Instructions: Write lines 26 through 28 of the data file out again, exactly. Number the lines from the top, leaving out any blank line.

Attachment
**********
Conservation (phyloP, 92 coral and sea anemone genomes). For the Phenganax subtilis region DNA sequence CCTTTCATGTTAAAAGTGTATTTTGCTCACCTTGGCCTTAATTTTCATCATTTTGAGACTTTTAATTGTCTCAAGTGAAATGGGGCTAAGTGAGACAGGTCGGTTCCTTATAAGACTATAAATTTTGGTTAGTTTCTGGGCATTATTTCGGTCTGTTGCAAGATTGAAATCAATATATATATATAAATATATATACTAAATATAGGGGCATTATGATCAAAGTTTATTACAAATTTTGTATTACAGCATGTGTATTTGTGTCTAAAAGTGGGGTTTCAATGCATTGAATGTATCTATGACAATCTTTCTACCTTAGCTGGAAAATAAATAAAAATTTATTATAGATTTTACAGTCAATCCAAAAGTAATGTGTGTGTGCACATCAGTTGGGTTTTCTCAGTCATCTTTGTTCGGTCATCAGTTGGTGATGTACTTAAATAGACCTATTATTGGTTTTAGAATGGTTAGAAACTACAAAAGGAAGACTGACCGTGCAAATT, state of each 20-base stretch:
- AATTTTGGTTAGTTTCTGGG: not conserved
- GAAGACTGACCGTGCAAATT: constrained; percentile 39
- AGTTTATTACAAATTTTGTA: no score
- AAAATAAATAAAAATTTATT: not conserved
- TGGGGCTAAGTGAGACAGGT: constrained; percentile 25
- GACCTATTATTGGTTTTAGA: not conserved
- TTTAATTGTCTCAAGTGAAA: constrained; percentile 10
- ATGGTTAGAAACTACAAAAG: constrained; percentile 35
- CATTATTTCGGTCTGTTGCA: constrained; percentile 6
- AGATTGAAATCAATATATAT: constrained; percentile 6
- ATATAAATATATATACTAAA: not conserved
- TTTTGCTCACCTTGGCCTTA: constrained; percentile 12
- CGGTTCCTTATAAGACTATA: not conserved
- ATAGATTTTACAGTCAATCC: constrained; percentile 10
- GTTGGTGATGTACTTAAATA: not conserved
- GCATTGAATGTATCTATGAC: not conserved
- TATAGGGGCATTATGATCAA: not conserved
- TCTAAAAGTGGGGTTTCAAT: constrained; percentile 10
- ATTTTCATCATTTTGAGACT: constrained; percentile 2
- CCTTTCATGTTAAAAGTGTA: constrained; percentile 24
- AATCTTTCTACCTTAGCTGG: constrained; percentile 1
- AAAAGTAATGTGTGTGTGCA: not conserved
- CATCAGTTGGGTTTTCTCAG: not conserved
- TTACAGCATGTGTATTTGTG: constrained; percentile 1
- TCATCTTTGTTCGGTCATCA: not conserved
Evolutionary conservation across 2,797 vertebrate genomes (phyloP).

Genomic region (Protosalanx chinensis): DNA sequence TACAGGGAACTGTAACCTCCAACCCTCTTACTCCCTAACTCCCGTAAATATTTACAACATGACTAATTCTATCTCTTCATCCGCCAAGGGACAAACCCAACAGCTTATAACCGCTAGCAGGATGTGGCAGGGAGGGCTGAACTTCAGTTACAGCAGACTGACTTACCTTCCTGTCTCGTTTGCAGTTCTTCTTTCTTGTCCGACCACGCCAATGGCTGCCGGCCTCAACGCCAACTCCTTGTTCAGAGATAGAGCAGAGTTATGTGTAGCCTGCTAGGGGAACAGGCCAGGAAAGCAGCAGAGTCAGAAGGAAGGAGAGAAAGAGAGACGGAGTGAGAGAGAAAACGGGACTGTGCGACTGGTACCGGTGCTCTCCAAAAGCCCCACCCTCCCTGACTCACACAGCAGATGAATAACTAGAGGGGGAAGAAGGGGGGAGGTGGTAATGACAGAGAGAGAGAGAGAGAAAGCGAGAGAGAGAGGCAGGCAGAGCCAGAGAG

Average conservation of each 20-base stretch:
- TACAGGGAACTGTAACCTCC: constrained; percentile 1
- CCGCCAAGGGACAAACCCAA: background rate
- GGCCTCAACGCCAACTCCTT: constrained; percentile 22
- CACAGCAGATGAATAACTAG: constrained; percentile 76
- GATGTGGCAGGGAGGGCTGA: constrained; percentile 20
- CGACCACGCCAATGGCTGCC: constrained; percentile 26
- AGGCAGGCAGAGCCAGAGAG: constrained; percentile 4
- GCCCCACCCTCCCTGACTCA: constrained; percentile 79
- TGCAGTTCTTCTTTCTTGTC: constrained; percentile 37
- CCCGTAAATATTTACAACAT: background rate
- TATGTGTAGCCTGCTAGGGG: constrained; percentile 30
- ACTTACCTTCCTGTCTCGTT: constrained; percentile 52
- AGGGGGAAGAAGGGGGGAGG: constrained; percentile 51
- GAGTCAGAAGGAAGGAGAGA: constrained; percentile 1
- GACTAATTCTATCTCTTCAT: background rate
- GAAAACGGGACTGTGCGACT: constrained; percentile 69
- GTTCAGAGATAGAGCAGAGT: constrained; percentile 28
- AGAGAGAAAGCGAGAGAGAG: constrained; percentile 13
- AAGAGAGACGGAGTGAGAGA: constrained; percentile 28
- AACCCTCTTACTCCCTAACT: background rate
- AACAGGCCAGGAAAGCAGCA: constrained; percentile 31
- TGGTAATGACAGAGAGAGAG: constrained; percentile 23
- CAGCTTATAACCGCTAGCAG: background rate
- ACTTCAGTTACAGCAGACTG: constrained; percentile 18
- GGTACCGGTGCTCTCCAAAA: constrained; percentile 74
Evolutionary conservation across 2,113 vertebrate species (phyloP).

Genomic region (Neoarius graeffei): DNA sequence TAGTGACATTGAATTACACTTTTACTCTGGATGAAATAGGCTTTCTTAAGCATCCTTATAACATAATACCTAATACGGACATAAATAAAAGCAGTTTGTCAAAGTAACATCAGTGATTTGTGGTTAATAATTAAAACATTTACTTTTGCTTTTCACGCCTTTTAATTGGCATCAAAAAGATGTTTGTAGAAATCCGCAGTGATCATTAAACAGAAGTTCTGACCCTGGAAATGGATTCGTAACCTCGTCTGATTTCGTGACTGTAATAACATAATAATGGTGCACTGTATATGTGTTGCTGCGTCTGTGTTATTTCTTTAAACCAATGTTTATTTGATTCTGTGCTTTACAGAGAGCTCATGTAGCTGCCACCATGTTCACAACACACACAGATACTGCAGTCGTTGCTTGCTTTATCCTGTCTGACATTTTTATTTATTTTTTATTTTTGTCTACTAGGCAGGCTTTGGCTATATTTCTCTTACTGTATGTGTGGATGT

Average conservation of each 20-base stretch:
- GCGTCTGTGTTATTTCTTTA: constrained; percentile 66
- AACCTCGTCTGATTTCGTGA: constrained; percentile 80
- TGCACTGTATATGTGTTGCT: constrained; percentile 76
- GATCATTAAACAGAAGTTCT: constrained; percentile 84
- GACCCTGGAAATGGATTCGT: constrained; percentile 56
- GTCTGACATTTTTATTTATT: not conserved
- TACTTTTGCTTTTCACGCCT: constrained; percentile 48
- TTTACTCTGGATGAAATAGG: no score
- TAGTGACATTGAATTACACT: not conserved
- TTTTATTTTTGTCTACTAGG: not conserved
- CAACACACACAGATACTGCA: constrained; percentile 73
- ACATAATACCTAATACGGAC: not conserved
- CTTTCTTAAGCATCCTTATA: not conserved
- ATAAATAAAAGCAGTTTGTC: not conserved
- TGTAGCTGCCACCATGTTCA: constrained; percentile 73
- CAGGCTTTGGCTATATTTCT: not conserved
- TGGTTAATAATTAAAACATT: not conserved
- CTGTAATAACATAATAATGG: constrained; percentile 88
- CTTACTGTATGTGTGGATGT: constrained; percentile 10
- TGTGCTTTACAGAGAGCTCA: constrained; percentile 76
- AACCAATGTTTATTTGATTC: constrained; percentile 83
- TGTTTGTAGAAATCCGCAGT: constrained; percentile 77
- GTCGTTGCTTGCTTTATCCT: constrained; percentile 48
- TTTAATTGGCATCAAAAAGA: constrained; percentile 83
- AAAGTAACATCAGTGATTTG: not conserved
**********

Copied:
- TCATCTTTGTTCGGTCATCA: not conserved
Evolutionary conservation across 2,797 vertebrate genomes (phyloP).

Genomic region (Protosalanx chinensis): DNA sequence TACAGGGAACTGTAACCTCCAACCCTCTTACTCCCTAACTCCCGTAAATATTTACAACATGACTAATTCTATCTCTTCATCCGCCAAGGGACAAACCCAACAGCTTATAACCGCTAGCAGGATGTGGCAGGGAGGGCTGAACTTCAGTTACAGCAGACTGACTTACCTTCCTGTCTCGTTTGCAGTTCTTCTTTCTTGTCCGACCACGCCAATGGCTGCCGGCCTCAACGCCAACTCCTTGTTCAGAGATAGAGCAGAGTTATGTGTAGCCTGCTAGGGGAACAGGCCAGGAAAGCAGCAGAGTCAGAAGGAAGGAGAGAAAGAGAGACGGAGTGAGAGAGAAAACGGGACTGTGCGACTGGTACCGGTGCTCTCCAAAAGCCCCACCCTCCCTGACTCACACAGCAGATGAATAACTAGAGGGGGAAGAAGGGGGGAGGTGGTAATGACAGAGAGAGAGAGAGAGAAAGCGAGAGAGAGAGGCAGGCAGAGCCAGAGAG